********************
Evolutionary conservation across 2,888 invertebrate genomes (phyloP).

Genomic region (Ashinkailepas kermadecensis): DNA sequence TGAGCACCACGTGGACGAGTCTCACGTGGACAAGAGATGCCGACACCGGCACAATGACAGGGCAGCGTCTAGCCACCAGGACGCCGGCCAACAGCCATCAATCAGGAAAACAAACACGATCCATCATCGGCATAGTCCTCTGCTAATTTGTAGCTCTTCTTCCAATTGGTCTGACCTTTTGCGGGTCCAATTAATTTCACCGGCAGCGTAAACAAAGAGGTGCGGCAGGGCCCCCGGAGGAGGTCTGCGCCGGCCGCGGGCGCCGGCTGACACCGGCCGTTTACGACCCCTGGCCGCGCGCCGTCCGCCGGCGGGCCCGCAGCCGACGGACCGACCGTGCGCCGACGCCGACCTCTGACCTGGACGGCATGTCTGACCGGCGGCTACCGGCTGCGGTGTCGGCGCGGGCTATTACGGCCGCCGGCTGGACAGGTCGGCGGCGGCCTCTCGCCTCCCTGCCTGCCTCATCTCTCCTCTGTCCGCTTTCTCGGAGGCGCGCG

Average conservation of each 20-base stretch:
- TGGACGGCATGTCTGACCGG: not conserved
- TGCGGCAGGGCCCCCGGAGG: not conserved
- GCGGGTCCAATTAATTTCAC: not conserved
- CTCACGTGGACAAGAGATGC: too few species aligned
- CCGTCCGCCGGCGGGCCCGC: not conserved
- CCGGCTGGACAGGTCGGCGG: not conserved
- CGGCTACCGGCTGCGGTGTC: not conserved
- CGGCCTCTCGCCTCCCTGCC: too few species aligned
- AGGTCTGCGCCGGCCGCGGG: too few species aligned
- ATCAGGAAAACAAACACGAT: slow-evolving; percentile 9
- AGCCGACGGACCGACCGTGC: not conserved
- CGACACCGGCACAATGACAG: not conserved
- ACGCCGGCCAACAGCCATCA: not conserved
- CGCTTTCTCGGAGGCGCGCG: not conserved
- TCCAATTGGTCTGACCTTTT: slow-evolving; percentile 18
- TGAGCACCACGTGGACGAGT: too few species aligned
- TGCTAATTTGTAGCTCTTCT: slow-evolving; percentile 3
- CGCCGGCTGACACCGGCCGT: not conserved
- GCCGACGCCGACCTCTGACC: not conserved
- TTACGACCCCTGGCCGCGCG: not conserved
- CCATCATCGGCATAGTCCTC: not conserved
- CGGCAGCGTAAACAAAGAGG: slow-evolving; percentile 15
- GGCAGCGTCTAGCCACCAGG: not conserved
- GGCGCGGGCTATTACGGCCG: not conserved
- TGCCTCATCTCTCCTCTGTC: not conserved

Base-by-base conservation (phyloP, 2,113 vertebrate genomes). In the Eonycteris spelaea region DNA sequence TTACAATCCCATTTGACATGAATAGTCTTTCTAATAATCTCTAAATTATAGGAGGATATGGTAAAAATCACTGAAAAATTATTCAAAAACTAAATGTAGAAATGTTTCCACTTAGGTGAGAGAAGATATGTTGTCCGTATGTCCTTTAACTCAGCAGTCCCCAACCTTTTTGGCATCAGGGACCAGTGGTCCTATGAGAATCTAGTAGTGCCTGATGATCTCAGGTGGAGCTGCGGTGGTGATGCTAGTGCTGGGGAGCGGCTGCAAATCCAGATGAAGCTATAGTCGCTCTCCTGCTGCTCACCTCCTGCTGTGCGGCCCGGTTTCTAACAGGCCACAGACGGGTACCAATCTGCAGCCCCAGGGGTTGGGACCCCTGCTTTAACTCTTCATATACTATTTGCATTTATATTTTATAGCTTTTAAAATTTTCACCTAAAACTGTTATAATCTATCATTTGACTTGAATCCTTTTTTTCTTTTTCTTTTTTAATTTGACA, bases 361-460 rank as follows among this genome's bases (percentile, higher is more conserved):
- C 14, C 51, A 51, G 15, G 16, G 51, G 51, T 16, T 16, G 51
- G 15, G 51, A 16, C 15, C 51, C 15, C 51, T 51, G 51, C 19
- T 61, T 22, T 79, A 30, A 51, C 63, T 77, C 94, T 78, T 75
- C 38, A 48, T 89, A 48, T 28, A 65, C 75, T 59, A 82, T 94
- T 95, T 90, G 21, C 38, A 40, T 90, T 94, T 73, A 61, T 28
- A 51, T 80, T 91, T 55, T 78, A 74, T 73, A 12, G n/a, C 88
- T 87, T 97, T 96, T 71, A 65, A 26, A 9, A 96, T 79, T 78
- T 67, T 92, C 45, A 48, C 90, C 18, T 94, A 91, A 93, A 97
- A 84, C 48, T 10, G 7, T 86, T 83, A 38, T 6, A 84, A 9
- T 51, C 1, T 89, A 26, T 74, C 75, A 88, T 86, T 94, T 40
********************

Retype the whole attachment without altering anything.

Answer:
Evolutionary conservation across 2,888 invertebrate genomes (phyloP).

Genomic region (Ashinkailepas kermadecensis): DNA sequence TGAGCACCACGTGGACGAGTCTCACGTGGACAAGAGATGCCGACACCGGCACAATGACAGGGCAGCGTCTAGCCACCAGGACGCCGGCCAACAGCCATCAATCAGGAAAACAAACACGATCCATCATCGGCATAGTCCTCTGCTAATTTGTAGCTCTTCTTCCAATTGGTCTGACCTTTTGCGGGTCCAATTAATTTCACCGGCAGCGTAAACAAAGAGGTGCGGCAGGGCCCCCGGAGGAGGTCTGCGCCGGCCGCGGGCGCCGGCTGACACCGGCCGTTTACGACCCCTGGCCGCGCGCCGTCCGCCGGCGGGCCCGCAGCCGACGGACCGACCGTGCGCCGACGCCGACCTCTGACCTGGACGGCATGTCTGACCGGCGGCTACCGGCTGCGGTGTCGGCGCGGGCTATTACGGCCGCCGGCTGGACAGGTCGGCGGCGGCCTCTCGCCTCCCTGCCTGCCTCATCTCTCCTCTGTCCGCTTTCTCGGAGGCGCGCG

Average conservation of each 20-base stretch:
- TGGACGGCATGTCTGACCGG: not conserved
- TGCGGCAGGGCCCCCGGAGG: not conserved
- GCGGGTCCAATTAATTTCAC: not conserved
- CTCACGTGGACAAGAGATGC: too few species aligned
- CCGTCCGCCGGCGGGCCCGC: not conserved
- CCGGCTGGACAGGTCGGCGG: not conserved
- CGGCTACCGGCTGCGGTGTC: not conserved
- CGGCCTCTCGCCTCCCTGCC: too few species aligned
- AGGTCTGCGCCGGCCGCGGG: too few species aligned
- ATCAGGAAAACAAACACGAT: slow-evolving; percentile 9
- AGCCGACGGACCGACCGTGC: not conserved
- CGACACCGGCACAATGACAG: not conserved
- ACGCCGGCCAACAGCCATCA: not conserved
- CGCTTTCTCGGAGGCGCGCG: not conserved
- TCCAATTGGTCTGACCTTTT: slow-evolving; percentile 18
- TGAGCACCACGTGGACGAGT: too few species aligned
- TGCTAATTTGTAGCTCTTCT: slow-evolving; percentile 3
- CGCCGGCTGACACCGGCCGT: not conserved
- GCCGACGCCGACCTCTGACC: not conserved
- TTACGACCCCTGGCCGCGCG: not conserved
- CCATCATCGGCATAGTCCTC: not conserved
- CGGCAGCGTAAACAAAGAGG: slow-evolving; percentile 15
- GGCAGCGTCTAGCCACCAGG: not conserved
- GGCGCGGGCTATTACGGCCG: not conserved
- TGCCTCATCTCTCCTCTGTC: not conserved

Base-by-base conservation (phyloP, 2,113 vertebrate genomes). In the Eonycteris spelaea region DNA sequence TTACAATCCCATTTGACATGAATAGTCTTTCTAATAATCTCTAAATTATAGGAGGATATGGTAAAAATCACTGAAAAATTATTCAAAAACTAAATGTAGAAATGTTTCCACTTAGGTGAGAGAAGATATGTTGTCCGTATGTCCTTTAACTCAGCAGTCCCCAACCTTTTTGGCATCAGGGACCAGTGGTCCTATGAGAATCTAGTAGTGCCTGATGATCTCAGGTGGAGCTGCGGTGGTGATGCTAGTGCTGGGGAGCGGCTGCAAATCCAGATGAAGCTATAGTCGCTCTCCTGCTGCTCACCTCCTGCTGTGCGGCCCGGTTTCTAACAGGCCACAGACGGGTACCAATCTGCAGCCCCAGGGGTTGGGACCCCTGCTTTAACTCTTCATATACTATTTGCATTTATATTTTATAGCTTTTAAAATTTTCACCTAAAACTGTTATAATCTATCATTTGACTTGAATCCTTTTTTTCTTTTTCTTTTTTAATTTGACA, bases 361-460 rank as follows among this genome's bases (percentile, higher is more conserved):
- C 14, C 51, A 51, G 15, G 16, G 51, G 51, T 16, T 16, G 51
- G 15, G 51, A 16, C 15, C 51, C 15, C 51, T 51, G 51, C 19
- T 61, T 22, T 79, A 30, A 51, C 63, T 77, C 94, T 78, T 75
- C 38, A 48, T 89, A 48, T 28, A 65, C 75, T 59, A 82, T 94
- T 95, T 90, G 21, C 38, A 40, T 90, T 94, T 73, A 61, T 28
- A 51, T 80, T 91, T 55, T 78, A 74, T 73, A 12, G n/a, C 88
- T 87, T 97, T 96, T 71, A 65, A 26, A 9, A 96, T 79, T 78
- T 67, T 92, C 45, A 48, C 90, C 18, T 94, A 91, A 93, A 97
- A 84, C 48, T 10, G 7, T 86, T 83, A 38, T 6, A 84, A 9
- T 51, C 1, T 89, A 26, T 74, C 75, A 88, T 86, T 94, T 40